Be consistent and make exceptions to employee terminations

by on May 28, 2009 · 0 Comment POSTED IN: HR Info Center

You have to be willing to make exceptions to employee terminations for performance

As much as you’d like to find a silver bullet and think that if you just do this, this and this when it comes to employee terminations, then you’ll be safe every single time, it really doesn’t work that way. Both in terms of discipline and in employee terminations, you have to be willing to make exceptions.

It depends?
This is where HR people drive frontline supervisors nuts because here’s what they are going to tell you. Do it to one, do it to all, be consistent and make exceptions. Honestly, they will tell you that it depends. So, you’re going to want to be consistent be willing to make exceptions. Make exceptions for good people. If you’ve got a great employee that’s been a superstar employee, that has given you outstanding results, that has slogged it out, persevered, that’s gotten projects in early, work done early, and been more productive than you ever imagined, clearly you’re going to, taking into account whatever constraints you have, reward the employee. You have to get creative, especially if you’re in a union, government, or large company bureaucracies. You have to find ways as a manager to send the message. Could be something as simple as taking your best employee out to lunch. It can be little things that show the other workers you know the difference between good and bad.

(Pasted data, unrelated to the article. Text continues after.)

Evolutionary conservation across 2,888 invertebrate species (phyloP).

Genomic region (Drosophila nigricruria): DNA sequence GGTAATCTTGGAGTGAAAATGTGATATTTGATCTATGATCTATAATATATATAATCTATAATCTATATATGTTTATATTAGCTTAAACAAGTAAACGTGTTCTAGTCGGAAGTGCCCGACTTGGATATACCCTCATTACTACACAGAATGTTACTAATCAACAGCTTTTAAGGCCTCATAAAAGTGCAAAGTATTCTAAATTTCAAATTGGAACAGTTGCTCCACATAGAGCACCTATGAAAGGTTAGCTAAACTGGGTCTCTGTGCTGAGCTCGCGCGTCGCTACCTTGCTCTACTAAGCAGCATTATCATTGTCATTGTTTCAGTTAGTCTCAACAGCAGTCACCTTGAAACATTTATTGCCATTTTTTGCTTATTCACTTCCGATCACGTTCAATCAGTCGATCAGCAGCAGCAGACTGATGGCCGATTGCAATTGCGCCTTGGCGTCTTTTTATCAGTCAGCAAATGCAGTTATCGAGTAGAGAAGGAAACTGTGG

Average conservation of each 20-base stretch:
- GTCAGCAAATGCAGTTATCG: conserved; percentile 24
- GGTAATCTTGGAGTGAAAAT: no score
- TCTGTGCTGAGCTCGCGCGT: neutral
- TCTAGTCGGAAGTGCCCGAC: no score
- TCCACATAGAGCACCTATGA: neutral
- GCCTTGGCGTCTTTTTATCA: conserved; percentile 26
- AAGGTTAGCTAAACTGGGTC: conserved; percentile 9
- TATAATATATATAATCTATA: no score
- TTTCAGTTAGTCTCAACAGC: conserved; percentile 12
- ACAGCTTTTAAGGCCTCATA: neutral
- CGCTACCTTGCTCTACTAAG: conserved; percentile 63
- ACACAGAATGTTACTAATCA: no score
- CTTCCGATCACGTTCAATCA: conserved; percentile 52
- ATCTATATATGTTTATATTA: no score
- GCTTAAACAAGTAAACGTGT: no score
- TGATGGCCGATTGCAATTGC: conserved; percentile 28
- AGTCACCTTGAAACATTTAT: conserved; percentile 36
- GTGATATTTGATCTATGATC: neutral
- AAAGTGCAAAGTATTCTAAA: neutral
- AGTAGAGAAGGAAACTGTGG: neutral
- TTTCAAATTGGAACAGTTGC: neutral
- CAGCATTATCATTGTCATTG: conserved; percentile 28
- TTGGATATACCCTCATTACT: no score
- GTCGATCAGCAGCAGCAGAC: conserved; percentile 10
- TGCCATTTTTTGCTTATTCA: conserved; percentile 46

Consider employee terminations on a case by case basis
Equal opportunity doesn’t mean equal treatment. If you treat good and bad employees the same, then you’re sending the wrong message.

It’s still case by case. There really is no silver bullet for employee terminations. Consider a young man that comes in with the yarmulke on his head as a Jewish religious ritual when the company has a policy against wearing hats. The manager has got to make a determination.

Now, is the manager going to go after this kid? The answer is no. He will make an exception. Yes, it is based on the list. But it’s also in your best business interest, and it’s also common business sense. If you get into a situation where you aren’t sure if you should make an exception, call HR. You’ve got support. But you’re also going to have to make some of those decisions, especially with employee terminations.

When dealing with employee terminations, you want to think how HR thinks. I want to think like the outsider thinks from a legal point of view. Think about “60 Minutes”. Would you want to go on “60 Minutes” and explain your actions? Granted, 60 Minutes isn’t always right but they are everywhere. This will help you understand how HR thinks, how a judge thinks, a jury thinks, how these agencies, the Equal Employment Opportunity Commission (EEOC), or your state, human rights, civil rights commissions — this is how they think. Think like them, think “60 Minutes”.

Edited remarks from the Rapid Learning Institute webinar: “Yes, You Can Fire Without Fear! What Every Supervisor Needs to Know” by Hunter Lott, Esq. on August 22, 2007

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